351. Memorandum From the Director of the Office of Southwest Pacific Affairs (Bell) to the Assistant Secretary of State for Far Eastern Affairs (McConaughy)0


  • The Peso-Dollar Problem in Connection with Payment of the Balance of War Damage Compensation Under the Philippine War Damage Act


The Philippine Rehabilitation Act of 1946 (Public Law 370–79th Congress)1 appropriated $400 million to assist in the restoration of private property destroyed during World War II in the Philippines. Claims were originally stated in pesos when the Philippine peso was pegged at two to the dollar. Each approved peso claim was converted into dollars for United States accounting purposes. There is nothing in the law that requires payment in pesos. The United States Philippine War Damage Commission provided by regulation for payment in pesos as the currency most immediately useful to the majority of claimants. It was recognized in 1946 that $400 million might not be sufficient to pay off all approved claims and it was clearly understood that an additional sum would be appropriated to pay the balance. The final sum generally agreed upon and accepted is $73 million. In 1960 it was agreed that all claimants now residing in the United States should, as a matter of equity, be paid in dollars to relieve them of the hardship of converting pesos to dollars under the stringent currency controls prevailing in the Philippines. Since that time the Philippine peso has been devalued until the official free market rate is now three pesos to the dollar.

Present Position:

On June 1, 1961, Assistant Secretary Martin, testifying before the sub-committee of the House Foreign Affairs Committee, presented the Executive Branch position recommending that all claimants, regardless of location, be paid in dollars. This would allow those resident in the United States to utilize payments immediately without loss due to exchange. This would also permit all claimants in the Philippines, both Americans and Filipinos to obtain pesos at the prevailing rate of exchange and not to be penalized for the action of the Philippine Government.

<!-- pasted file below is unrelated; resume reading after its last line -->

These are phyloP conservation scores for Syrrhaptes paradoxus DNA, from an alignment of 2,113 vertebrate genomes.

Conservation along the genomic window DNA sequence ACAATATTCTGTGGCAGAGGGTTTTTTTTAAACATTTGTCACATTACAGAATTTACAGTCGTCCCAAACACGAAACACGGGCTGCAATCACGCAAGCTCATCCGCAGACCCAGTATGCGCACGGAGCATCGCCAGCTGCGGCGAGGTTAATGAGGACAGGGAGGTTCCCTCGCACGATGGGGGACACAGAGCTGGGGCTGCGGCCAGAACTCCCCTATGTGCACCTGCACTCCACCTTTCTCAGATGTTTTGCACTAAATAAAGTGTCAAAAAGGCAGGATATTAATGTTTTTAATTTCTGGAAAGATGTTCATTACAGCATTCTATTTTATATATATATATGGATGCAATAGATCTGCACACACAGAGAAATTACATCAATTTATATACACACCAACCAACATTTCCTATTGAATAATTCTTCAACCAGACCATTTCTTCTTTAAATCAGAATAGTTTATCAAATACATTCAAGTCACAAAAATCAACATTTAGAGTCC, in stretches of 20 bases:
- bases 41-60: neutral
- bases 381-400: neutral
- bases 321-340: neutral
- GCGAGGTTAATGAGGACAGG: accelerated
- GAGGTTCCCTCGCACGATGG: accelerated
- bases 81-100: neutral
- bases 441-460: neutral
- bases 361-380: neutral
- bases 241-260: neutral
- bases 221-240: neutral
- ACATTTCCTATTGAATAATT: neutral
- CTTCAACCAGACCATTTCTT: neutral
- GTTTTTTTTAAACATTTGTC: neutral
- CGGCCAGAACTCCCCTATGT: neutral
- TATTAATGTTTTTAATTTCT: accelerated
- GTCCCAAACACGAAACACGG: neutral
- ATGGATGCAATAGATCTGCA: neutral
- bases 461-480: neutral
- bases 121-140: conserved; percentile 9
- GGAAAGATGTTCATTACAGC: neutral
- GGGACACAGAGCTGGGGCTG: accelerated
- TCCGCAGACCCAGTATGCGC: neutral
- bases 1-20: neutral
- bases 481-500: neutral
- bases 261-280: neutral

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The Committee Chairman Mr. Zablocki indicated his approval of the Executive Branch position. Dr. Walter Judd, a member of the Committee,2 indicated his desire to pay off all claims at the original rate of two pesos to the dollar. This would require the appropriation and expenditure of only about $52 million instead of the generally accepted and unanimously anticipated figure of $73 million. Dr. Judd’s position, widely reported in the Philippine press, drew protests of poor sportsmanship, poor diplomacy and recriminations as to how such tactics revealed the contrast between United States treatment of allies and neutrals, with the advantage clearly on the side of the latter.

  1. Source: Department of State, Central Files, 211.9741/6–961. Official Use Only. Drafted by McFarland. McConaughy wrote on the source text: “Noted—thanks. WPMcC, 6/9.”
  2. 60 Stat. 128.
  3. The following phrase was crossed out: “supported by Mrs. Church.”